On either side, the least of whom could wield These elements, and arm him with the force Of all their regions: how much more of power Army against army numberless to raise Dreadful combustionwarring, and disturb, Though not destroy, their happy native seat; Had not the Eternal King Omnipotent, From his strong hold of Heaven, high over-rul’d And limited their might; though number'd such As each divided legion might have seem'd ‘A numerous host; in strength each armed hand A legion; led in fight, yet leader seem'd Each warriour single as in chief, expert When to advance, or stand, or turn the sway Of battle, open when, and when to close The ridges of grim war: no thought of flight, None of retreat, no unbecoming deed That argued fear; each on himself relied, As only in his arm the moment lay Of victory: deeds of etermal fame Were done, but infinite; for wide was spread That war, and various; sometimes on firm ground A standing fight, then, soaring on main wing, Tormented all the air; all air seem'd then Conflicting fire. Long time in even scale The battle hung; till Satan, who that day Prodigious power had shown, and met in arms No equal, ranging through the dire attack Of fighting seraphim confus'd, at length Saw where the sword of Michael smote, and fell’d Squadrons at once; with huge two-handed sway Brandish'd aloft, the horrid edge came down Wide-wasting; such destruction to withstand He hasted, and oppos'd the rocky orb Oftenfold adamant, his ample shield, A vast circumference. At his approach The great arch-angel from his warlike toil Surceas'd, and glad, as hoping here to end Intestine war in Heaven, the arch-foe subdued Or captive dragg'd in chains, with hostile frown And visage all inflam'd first thus began. “‘Author of evil, unknown till thy revolt, Unnam'd in Heaven, now plenteous, as thou These acts of hateful strife, hateful to all, [seest Though heaviest by just measure on thyself And thy adherents; how hast thou disturb’d Heaven's blessed peace, and into nature brought isery, uncreated till the crime Of thy rebellion how hast thou instill'd Thy malice into thousands, once upright [here And faithful, now proved false! But think not To trouble holy rest; Heaven casts thee out From all her confines. Heaven, the seat of bliss, Brooks not the works of violence and war. Hence then, and evil go with thee along, Thy offspring, to the place of evil, Hell; Thou and thy wicked crew! there mingle broils, Ere this avenging sword begin thy doom, [God, Or some more sudden vengeance, wing'd from Precipitate thee with augmented pain.” “So spake the prince of angels; to whom thus The adversary. “Northink thou with wind Of aery threats to awe whom yet with deeds Thou canst not. Hast thou turn'd the least of To flight, or if to fall, but that they rise [these Unvanquish'd, easier to transact with me That thou should'st hope, imperious, and with threats To chase me hence? err not, that so shall end The strife which thou call'st evil, but we style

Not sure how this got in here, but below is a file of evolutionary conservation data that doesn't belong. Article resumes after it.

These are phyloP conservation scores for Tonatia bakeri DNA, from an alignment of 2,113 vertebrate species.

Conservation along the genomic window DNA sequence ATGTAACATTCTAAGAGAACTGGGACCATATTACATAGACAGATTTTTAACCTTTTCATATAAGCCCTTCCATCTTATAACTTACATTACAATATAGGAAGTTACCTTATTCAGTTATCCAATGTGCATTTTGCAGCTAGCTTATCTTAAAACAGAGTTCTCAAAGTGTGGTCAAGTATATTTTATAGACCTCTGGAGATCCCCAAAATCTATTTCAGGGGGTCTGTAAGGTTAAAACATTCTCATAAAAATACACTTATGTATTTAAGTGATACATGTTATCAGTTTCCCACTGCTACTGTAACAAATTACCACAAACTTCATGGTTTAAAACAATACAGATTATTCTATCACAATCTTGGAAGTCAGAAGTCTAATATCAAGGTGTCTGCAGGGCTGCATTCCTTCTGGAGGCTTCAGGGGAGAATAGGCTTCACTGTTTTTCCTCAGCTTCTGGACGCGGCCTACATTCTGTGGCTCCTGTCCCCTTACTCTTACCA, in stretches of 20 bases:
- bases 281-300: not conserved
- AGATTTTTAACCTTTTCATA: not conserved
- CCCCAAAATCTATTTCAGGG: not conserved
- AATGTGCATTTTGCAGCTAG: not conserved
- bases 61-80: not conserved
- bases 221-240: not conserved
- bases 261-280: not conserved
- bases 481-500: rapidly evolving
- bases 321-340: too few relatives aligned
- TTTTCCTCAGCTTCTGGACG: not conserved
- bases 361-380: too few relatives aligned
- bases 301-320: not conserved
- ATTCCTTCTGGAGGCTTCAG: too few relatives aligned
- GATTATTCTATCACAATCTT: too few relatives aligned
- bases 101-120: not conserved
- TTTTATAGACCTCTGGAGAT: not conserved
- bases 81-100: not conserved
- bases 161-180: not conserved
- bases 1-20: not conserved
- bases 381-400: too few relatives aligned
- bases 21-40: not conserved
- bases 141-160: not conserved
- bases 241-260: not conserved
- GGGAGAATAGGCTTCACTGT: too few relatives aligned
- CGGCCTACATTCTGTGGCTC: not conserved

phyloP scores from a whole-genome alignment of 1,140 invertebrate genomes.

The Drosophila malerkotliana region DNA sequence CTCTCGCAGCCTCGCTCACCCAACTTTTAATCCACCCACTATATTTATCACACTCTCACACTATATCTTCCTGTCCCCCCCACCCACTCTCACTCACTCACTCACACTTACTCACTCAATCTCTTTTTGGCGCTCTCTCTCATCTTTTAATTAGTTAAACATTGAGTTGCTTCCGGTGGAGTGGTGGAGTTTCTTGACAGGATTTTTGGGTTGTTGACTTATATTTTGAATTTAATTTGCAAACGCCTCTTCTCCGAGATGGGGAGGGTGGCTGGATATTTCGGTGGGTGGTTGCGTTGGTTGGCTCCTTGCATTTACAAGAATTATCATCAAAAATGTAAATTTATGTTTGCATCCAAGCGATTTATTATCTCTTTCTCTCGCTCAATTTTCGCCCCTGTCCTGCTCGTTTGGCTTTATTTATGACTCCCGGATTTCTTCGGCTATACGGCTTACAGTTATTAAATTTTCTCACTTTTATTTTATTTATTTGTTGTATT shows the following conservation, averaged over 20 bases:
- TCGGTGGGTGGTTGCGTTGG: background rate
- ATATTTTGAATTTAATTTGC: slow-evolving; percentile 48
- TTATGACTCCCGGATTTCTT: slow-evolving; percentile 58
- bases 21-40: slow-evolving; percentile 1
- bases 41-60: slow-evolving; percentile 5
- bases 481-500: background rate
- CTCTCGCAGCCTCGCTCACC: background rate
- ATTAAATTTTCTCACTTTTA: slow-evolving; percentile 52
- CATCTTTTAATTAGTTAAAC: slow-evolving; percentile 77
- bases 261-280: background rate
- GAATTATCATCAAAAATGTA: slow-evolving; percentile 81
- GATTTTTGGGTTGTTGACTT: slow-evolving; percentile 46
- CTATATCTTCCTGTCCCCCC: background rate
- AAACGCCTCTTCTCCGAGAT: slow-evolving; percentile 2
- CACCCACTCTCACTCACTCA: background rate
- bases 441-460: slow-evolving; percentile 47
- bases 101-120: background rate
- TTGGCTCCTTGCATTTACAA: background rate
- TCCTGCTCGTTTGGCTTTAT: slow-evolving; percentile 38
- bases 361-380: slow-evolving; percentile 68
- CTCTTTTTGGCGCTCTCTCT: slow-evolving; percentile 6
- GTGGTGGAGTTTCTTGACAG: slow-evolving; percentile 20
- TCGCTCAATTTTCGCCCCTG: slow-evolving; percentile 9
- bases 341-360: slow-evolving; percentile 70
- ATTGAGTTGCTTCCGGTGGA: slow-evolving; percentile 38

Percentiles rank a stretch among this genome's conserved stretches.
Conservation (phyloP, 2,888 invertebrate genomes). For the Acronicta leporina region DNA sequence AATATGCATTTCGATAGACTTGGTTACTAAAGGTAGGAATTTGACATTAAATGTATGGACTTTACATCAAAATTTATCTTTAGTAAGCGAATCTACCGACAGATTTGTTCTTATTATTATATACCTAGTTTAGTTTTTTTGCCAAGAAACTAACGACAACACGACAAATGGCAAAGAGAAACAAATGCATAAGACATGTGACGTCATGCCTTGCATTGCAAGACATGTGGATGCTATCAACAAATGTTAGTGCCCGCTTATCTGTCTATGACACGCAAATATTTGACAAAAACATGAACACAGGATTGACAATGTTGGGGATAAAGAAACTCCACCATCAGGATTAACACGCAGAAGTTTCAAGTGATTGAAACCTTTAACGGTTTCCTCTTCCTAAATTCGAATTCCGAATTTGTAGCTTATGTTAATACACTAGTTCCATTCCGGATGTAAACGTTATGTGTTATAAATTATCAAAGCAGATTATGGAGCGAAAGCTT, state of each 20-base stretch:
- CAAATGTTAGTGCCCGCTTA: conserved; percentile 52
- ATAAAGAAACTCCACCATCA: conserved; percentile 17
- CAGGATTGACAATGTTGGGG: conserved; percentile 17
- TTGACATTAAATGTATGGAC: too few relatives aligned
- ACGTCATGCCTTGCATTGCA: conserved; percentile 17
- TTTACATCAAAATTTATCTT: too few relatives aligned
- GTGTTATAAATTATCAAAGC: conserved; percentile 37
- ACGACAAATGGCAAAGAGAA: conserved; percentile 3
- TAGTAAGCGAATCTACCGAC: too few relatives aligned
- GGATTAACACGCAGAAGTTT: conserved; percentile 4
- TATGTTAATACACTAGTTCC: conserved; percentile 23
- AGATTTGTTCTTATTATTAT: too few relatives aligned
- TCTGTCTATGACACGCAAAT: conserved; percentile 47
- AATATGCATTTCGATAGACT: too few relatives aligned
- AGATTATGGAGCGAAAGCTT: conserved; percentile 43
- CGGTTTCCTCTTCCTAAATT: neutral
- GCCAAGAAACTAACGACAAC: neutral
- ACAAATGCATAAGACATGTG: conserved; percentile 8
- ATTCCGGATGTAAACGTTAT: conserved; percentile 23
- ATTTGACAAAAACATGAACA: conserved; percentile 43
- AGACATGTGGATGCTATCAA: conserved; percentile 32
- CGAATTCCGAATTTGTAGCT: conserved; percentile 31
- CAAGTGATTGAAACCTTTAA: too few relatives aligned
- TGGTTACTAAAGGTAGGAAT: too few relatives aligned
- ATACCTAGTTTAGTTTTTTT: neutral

The strife of glory; which we mean to win,